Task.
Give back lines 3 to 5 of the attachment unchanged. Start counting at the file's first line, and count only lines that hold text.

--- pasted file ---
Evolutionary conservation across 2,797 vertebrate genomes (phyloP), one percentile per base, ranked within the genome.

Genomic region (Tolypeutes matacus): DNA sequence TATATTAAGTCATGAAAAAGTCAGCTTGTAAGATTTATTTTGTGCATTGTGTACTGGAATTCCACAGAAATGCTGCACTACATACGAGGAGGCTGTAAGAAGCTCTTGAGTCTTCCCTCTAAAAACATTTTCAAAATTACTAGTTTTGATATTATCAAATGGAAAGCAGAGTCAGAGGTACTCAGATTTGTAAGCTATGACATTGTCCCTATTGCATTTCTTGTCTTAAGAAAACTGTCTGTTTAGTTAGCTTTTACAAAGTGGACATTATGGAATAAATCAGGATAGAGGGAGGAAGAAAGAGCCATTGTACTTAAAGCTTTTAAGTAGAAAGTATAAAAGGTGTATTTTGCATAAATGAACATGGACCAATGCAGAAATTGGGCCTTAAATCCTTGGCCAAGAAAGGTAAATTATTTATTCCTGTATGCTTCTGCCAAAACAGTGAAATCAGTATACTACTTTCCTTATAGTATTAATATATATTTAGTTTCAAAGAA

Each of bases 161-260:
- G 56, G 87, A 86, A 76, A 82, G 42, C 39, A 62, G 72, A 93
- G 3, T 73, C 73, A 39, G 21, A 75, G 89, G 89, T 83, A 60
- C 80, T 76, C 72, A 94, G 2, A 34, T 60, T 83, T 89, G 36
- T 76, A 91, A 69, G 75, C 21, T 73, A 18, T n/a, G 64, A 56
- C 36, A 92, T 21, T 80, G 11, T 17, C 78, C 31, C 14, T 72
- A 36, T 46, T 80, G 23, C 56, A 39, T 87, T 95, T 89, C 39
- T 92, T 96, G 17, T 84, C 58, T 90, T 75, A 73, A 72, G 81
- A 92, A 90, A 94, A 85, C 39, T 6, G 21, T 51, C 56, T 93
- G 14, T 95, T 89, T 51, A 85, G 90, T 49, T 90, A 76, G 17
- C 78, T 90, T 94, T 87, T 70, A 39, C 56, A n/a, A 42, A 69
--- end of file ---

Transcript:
Each of bases 161-260:
- G 56, G 87, A 86, A 76, A 82, G 42, C 39, A 62, G 72, A 93
- G 3, T 73, C 73, A 39, G 21, A 75, G 89, G 89, T 83, A 60